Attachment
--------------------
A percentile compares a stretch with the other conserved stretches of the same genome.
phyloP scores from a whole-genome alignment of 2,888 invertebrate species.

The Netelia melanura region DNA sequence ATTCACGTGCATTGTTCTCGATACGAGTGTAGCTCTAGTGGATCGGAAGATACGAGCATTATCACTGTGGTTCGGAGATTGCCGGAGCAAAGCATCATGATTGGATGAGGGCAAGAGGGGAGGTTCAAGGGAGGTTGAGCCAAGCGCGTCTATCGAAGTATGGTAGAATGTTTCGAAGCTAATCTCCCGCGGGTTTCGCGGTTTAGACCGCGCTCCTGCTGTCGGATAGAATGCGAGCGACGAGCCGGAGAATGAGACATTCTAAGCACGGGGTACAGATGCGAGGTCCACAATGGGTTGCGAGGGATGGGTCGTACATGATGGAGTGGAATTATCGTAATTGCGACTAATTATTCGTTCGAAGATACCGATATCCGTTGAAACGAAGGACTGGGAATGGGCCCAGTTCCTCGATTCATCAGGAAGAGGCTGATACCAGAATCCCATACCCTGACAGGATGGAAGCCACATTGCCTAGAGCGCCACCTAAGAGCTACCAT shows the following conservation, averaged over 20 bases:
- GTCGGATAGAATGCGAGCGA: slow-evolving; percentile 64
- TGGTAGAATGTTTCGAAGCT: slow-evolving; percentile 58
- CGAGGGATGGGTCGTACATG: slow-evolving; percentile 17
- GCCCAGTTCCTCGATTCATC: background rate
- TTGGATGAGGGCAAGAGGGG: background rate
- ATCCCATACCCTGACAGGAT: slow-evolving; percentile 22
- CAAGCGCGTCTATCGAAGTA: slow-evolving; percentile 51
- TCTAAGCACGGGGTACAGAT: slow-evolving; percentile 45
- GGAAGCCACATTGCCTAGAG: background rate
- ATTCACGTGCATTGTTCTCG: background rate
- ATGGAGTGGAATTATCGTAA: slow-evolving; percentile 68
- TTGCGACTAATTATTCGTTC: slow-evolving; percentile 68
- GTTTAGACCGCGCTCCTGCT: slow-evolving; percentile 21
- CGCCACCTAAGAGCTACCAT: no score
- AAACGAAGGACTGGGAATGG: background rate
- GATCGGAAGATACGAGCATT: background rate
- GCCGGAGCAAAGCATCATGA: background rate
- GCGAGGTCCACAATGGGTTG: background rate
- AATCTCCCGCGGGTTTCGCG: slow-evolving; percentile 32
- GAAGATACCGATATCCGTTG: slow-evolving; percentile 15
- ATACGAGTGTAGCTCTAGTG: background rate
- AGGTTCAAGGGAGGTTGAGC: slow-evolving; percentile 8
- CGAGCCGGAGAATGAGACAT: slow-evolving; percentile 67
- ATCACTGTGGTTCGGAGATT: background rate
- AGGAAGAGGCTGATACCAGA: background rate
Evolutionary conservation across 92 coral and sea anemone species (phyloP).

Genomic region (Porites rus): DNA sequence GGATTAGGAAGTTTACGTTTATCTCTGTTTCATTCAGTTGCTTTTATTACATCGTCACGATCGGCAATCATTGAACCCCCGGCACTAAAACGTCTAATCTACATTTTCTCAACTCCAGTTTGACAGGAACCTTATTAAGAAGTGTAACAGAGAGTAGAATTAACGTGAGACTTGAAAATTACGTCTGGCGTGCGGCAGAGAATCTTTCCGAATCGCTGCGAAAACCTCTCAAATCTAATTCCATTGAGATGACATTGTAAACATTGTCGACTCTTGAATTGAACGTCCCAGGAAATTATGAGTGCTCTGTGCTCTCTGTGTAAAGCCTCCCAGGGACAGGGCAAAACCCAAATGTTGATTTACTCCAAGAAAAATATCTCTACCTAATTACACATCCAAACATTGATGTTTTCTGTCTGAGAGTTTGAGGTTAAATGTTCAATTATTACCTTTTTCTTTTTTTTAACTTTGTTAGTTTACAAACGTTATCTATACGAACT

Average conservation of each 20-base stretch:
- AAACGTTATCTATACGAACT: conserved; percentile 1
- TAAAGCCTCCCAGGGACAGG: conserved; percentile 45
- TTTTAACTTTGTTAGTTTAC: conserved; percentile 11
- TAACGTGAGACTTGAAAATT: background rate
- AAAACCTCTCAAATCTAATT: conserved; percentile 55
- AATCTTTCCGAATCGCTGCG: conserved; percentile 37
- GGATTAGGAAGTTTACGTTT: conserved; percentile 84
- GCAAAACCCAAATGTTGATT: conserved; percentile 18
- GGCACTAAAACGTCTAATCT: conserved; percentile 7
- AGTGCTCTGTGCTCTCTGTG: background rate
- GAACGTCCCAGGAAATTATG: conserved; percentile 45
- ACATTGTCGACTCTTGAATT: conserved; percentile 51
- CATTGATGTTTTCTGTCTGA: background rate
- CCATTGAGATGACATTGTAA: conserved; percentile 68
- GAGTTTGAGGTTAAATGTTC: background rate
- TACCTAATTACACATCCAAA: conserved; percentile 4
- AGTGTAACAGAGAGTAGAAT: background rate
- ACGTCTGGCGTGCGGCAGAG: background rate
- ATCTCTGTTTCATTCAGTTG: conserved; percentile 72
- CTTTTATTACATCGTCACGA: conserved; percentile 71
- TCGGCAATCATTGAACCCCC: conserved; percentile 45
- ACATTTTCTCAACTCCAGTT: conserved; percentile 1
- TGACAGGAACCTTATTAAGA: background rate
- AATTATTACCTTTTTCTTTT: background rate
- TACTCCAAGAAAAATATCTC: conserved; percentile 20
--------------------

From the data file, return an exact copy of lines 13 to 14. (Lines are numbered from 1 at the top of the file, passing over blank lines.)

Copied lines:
- ATTCACGTGCATTGTTCTCG: background rate
- ATGGAGTGGAATTATCGTAA: slow-evolving; percentile 68